Thursday, November 18, 2010

Good Riddance to the Paycheck Fairness Act

This week the Senate voted 58-41 against allowing debate on the Paycheck Fairness Act. This legislation, of course, addresses the so-called wage gap between men and women and expands the scope of the Equal Pay Act of 1963 and the Fair Labor Standards Act. (Also, don’t forget about the Lilly Ledbetter Equal Pay Act of 2009, which amended the Civil Rights Act of 1964). We’ve already got a whole lot of legislation in place to prevent discrimination based on sex when it comes to pay. In fact, that is the law of the land – equal pay for equal work. Yet, for some reason, some folks in Congress thought we needed even more legislation on the matter. Enough is enough. 

I constantly see the $0.77 or $0.78 for every $1 a man earns argument floating around. I don’t buy it at all, and there is nothing that bothers me more than statistics that are misleading. Groups like NOW irritate the crap out of me with all their spouting off about non-equality. Things seem pretty damn equal to me. 

Here is a great article that purports to dispel the myth. As I suspected, all of these figures do not take the following into account: occupational choice and time commitment. Both of these should be important, no? You can’t compare apples to oranges, yet that is what these figures do. Sure, let’s compare a physicist to a teacher. Let’s compare a person working 40 hours a week to a person working 50 hours a week. Let’s compare a person who has continuously worked for 5 years to a person who took off 2 years to have a baby. It doesn’t take a rocket scientist to figure out who is going to make more money. You can’t even truly look on paper at a person’s credentials, years of experience, and job description to do a comparison. The fact is, some people go above and beyond while others sit back and do the minimum. In my opinion, the former, whether male or female, deserves higher pay. That’s not equal work, so why should it be equal pay?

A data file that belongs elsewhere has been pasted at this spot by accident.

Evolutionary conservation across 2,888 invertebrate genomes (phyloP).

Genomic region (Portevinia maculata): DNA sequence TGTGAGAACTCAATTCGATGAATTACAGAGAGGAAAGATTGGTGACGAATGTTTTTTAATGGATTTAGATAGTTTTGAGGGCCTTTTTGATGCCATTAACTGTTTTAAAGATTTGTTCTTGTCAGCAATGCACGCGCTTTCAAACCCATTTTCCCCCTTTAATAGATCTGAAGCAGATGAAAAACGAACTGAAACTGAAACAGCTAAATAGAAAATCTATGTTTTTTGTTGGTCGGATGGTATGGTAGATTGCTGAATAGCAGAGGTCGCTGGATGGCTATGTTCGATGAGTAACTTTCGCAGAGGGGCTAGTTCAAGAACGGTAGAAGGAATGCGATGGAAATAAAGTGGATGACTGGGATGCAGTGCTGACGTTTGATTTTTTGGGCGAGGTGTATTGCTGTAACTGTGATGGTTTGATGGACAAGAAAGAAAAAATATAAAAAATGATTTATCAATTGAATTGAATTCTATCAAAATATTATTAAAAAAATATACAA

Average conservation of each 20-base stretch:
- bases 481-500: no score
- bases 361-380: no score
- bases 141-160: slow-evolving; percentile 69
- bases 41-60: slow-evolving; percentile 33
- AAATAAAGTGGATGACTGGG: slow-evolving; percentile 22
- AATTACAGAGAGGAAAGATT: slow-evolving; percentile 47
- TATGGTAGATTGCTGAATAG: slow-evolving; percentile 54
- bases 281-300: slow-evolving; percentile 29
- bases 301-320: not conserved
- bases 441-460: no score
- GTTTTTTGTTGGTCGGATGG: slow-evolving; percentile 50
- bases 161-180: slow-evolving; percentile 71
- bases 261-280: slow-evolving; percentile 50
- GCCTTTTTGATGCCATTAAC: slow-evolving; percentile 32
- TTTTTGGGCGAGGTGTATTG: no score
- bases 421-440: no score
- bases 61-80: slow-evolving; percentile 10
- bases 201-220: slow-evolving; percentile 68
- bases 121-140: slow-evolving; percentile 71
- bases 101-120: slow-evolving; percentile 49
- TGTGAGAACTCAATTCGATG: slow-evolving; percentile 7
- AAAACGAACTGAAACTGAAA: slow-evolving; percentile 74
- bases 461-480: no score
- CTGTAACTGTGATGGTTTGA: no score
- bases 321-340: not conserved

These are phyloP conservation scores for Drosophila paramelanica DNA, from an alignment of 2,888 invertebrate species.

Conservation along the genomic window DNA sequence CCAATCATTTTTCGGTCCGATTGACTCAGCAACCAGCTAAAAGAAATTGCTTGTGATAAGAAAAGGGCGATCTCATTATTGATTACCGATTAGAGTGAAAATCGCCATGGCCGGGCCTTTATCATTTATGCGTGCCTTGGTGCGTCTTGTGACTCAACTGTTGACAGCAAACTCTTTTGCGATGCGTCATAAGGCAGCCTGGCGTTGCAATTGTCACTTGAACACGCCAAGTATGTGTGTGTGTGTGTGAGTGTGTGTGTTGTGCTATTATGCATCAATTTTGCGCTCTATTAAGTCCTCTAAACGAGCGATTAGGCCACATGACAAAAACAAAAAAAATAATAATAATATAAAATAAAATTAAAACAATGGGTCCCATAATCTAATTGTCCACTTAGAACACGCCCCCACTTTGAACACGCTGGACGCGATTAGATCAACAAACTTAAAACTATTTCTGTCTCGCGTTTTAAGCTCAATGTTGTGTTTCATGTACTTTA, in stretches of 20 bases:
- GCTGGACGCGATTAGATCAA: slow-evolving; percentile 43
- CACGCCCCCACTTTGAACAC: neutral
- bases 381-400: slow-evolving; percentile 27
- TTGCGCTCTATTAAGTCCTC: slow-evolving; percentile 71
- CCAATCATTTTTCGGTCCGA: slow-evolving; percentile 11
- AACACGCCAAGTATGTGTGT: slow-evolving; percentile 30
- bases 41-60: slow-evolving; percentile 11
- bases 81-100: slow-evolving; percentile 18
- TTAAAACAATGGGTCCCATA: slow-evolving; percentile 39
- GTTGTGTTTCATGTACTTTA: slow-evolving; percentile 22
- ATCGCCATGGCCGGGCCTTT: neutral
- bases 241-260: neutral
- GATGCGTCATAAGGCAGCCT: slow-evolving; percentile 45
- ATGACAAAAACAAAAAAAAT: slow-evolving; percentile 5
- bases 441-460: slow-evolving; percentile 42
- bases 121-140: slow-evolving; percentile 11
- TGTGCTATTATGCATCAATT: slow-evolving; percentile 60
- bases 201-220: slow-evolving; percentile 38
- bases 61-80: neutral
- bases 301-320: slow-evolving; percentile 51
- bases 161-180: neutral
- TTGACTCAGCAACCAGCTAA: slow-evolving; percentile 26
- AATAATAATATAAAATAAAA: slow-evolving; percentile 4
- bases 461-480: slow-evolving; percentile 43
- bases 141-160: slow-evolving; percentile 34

In my little world, we have female associates who make less than their counterpart male associates. Why? Those male associates work harder. They are here earlier and later, they volunteer for the crappy document inspection trips to places like Omaha, and they don’t complain about any of it. We also have female associates who make the same as, or more than, their male counterparts. It goes both ways, and has absolutely nothing to do with gender.  It has to do with how they perform on the job.

Then there is the whole “men work more continuously than women” argument, so thus their pay is higher. Doesn’t take a rocket scientist to figure out that one. If a female decides to take three months off for maternity leave, or to take off a year or two (or more) to raise children, or constantly has to leave early or get in late or miss work due to child obligations, then she can’t possibly expect to make the same as male (or for that matter, female) coworkers who aren’t doing those things. Is it fair that women bear the brunt of child rearing in this country? Of course not. But it’s called making a sacrifice. If you choose the child and family route, your work (and pay) may suffer as a result unless you are able to keep up the same schedule and obligations as your counterparts. Here’s an idea: marry a man who is willing to take on half the responsibility.

Here’s my favorite statistic from the above linked article: “Women who have never had a child earn 113 percent of what men earn.” You never hear anything about that, do you?

No comments:

Post a Comment